5. Francis Bressie on 2 December 1754 sold 100 acres of land to his son, Thomas Bressie, for 50 pounds. His reason for selling being that he was moving. The property sold was on the south side of Butchers Creek, at "the mouth of the second branch above the plantation whereon the said Francis Bressie now lives", to Robert Easters to creelk, down the creek to the begining. Samuel Bressie was one of the witnesses (Lunenburg Deed Book 4, page 349)

6. On 1 April 1755, Francis Bressie sold 80 acres on Butchers Creek to Thomas Avery (Lunenburg County, Virginia Deed flook 4, page 60).

7. Francis Bressie on 16 June 1756 received a patent for 4,681 acres on the branches of Butchers Creek and Sandy Creek. In September of the same year he sold 1000 acres of the grant for 100 pounds to John Arnistead (Mecklenburg County, Virginia Deed Book 4, page 311). On 26 November of the same year, he sold 100 acres on the north branch of Butchers Creek to Phebe Akins (Lunenburg County, Virginia Deed Book 4, page 349).

Sometime after 1756 Francis Bressie moved south of the Roanoke River, or at least applied for a land grant in that area. He wrote his will on 16 January 1761 and died before 2 March 1762, the date his will was proved. The will was recorded on 4 May 1762 in Lunenburg County. The grant for 1000 acres of land on the south side of the Roanoke River, south to a point in the Bracey's line (Probably his son John Bressie), and to Island Creek was dated 23 May 1763, one year after his death. Following his death an inventory of his estate was made and it was recorded in March 1763 (Lunenburg County, Virginia Order Book 9, page 21)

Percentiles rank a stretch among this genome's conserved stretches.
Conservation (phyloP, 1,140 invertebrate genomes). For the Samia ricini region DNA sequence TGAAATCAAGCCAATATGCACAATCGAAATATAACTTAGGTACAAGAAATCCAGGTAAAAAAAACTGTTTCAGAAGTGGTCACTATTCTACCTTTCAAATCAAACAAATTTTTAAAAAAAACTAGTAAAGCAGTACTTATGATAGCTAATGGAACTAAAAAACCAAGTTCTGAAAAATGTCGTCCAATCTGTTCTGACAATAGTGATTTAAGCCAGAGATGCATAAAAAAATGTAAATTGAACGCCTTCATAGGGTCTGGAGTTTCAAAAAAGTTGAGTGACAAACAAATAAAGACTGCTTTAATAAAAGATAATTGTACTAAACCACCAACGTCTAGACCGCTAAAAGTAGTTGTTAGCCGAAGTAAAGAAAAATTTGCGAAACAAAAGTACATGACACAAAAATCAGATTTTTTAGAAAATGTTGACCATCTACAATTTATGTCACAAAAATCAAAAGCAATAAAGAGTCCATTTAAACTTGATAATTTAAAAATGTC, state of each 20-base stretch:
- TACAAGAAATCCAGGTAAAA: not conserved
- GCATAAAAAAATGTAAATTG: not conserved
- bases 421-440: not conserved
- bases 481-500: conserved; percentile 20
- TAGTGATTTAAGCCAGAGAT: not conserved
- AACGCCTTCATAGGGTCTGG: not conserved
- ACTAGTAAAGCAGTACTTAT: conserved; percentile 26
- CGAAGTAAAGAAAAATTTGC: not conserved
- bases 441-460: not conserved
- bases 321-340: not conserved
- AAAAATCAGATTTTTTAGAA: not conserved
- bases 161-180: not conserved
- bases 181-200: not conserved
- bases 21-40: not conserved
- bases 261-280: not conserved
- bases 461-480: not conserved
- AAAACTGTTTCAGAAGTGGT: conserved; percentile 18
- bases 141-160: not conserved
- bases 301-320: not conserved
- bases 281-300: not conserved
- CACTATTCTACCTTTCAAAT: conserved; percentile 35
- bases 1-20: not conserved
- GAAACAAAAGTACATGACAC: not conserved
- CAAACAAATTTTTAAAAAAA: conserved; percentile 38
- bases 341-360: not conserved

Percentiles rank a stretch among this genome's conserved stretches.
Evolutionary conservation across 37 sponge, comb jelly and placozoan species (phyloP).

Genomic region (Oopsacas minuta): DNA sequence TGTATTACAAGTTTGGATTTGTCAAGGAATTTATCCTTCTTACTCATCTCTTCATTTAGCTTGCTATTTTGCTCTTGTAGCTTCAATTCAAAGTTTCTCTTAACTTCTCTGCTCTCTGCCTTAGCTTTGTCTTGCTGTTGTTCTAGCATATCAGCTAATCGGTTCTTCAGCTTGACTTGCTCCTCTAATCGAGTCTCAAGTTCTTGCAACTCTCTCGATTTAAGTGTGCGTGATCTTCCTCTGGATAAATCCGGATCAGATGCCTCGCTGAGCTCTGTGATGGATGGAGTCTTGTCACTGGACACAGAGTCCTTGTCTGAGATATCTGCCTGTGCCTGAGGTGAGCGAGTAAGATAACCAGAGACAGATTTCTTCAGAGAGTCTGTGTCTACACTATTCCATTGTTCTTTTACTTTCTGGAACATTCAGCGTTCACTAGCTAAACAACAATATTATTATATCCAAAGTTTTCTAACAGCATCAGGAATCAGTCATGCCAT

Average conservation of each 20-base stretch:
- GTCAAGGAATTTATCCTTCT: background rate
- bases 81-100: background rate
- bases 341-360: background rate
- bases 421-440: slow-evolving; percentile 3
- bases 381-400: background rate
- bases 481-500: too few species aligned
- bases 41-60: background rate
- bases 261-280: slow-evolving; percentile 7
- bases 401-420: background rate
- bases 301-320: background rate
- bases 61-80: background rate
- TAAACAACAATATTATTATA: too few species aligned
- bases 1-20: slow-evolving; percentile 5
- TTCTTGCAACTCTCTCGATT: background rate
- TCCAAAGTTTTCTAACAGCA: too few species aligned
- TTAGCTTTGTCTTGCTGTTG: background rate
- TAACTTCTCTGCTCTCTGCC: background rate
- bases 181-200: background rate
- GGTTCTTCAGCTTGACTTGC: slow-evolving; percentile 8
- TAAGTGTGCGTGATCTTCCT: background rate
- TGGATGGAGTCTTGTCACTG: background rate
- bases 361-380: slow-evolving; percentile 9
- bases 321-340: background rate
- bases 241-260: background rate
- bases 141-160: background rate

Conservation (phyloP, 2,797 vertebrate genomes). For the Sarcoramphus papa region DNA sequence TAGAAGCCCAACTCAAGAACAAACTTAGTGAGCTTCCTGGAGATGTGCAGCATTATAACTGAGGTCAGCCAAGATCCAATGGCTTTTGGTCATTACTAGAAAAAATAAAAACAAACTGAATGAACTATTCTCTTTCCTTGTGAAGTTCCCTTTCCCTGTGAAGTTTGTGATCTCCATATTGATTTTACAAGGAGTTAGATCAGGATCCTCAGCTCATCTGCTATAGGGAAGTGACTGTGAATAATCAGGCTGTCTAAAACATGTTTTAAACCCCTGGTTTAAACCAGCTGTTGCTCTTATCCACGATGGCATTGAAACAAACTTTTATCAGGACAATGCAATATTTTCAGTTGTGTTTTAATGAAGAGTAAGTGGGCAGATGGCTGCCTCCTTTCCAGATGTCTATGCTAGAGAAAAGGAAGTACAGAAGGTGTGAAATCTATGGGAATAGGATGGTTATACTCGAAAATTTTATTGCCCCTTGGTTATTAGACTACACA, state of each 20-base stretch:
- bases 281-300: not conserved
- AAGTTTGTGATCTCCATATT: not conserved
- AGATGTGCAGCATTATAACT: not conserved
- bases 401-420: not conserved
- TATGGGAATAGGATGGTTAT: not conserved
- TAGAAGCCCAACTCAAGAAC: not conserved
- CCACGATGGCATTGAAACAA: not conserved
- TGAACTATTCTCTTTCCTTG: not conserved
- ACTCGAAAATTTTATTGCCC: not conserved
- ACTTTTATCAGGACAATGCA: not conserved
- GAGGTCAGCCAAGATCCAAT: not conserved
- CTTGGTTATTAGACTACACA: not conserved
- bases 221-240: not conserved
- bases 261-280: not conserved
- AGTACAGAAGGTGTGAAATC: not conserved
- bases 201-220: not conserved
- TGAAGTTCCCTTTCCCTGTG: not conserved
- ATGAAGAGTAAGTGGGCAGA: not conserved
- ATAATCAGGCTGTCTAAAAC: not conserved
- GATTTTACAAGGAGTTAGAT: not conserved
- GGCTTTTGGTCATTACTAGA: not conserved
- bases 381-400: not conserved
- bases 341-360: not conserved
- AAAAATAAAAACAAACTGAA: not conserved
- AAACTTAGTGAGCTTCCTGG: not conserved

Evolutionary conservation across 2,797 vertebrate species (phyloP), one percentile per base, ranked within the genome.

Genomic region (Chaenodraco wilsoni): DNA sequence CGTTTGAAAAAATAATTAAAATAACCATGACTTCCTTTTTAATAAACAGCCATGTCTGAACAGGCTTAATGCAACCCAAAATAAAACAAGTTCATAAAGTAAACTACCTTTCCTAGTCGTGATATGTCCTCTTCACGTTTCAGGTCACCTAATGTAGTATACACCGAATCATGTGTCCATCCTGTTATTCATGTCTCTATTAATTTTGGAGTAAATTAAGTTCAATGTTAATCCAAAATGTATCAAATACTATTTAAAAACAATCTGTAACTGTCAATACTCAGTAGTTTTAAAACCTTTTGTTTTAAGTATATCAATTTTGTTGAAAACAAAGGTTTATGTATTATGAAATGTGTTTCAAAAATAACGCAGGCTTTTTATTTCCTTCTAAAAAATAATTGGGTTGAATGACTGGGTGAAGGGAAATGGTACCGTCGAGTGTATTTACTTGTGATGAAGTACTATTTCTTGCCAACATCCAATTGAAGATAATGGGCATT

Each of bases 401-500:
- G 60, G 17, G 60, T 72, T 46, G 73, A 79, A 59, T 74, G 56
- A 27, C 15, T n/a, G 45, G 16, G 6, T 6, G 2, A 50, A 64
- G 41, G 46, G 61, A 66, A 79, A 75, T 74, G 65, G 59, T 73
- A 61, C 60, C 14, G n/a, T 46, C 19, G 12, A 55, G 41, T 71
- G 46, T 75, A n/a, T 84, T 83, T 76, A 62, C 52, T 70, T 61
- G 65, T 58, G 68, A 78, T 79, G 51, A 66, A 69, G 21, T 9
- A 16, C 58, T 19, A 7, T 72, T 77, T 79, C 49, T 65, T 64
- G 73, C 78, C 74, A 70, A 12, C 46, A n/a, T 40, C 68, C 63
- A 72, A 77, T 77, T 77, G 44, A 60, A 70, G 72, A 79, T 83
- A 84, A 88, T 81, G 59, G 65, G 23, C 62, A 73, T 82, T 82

The appraisal of his estate showed his personal possessions included the following: four feather beds, a trunk, two tables, spoons, a chest, a box of cooking utensils, a brass kettle, two saws, two guns, a parcel of books, a slate, tobacco, cattle, etc. Francis Bressie was more than likely buried on the Bressie plantation near the Roanoke River in Hecklenburg County, Virginia.

375. The records of Lunenburg and Mecklenburg Counties, Virginia both reflect that Elizabeth Bressie, widow of Francis Bressie, Sr., was quite active in the management of her deceased husbands assets following his death. The records contain a number of entries which are discussed below:

1. On 9 July 1764 Elizabeth Bressie sold 600 acres of land of the Bressie grant which was south of the Roanoke River to Samuel Tarry. The sale was witnessed by Thomas Bressie, her son (Lunenburg County, Virginia Deed Book 9, page 199).